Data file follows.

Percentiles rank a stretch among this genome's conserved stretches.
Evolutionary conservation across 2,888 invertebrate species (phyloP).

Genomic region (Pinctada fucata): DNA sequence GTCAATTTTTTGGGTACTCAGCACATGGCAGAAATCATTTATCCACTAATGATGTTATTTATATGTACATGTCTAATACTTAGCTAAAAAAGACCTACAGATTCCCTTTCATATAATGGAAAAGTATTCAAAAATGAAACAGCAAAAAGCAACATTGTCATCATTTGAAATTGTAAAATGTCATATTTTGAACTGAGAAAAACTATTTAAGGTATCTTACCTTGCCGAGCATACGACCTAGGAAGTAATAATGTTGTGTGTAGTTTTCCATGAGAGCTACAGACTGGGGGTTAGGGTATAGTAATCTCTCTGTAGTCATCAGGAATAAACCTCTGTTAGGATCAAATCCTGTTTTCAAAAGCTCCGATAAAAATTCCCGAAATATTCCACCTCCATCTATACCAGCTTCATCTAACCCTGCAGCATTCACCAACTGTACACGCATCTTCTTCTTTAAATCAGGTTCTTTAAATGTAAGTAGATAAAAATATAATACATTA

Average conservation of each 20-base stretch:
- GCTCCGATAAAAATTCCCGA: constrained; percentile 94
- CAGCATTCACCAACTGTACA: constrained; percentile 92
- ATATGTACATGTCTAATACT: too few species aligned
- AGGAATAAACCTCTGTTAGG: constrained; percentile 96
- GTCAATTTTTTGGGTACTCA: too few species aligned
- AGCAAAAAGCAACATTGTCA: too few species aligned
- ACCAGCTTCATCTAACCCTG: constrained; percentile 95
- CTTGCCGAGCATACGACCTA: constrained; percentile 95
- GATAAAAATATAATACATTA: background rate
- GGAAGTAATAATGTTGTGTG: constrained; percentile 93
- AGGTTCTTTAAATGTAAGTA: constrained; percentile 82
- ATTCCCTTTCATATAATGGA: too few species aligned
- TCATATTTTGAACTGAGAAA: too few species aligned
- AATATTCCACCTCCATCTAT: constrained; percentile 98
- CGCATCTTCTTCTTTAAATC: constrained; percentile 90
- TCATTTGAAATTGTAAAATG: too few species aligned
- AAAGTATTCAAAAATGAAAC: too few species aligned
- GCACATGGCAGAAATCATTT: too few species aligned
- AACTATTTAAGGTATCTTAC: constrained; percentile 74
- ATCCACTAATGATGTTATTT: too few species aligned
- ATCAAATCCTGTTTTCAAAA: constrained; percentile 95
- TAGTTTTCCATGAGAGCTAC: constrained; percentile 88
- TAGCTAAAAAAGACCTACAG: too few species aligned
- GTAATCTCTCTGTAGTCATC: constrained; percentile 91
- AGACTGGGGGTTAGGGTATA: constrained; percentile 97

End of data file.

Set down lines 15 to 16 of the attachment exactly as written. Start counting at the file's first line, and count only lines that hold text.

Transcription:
- AGGTTCTTTAAATGTAAGTA: constrained; percentile 82
- ATTCCCTTTCATATAATGGA: too few species aligned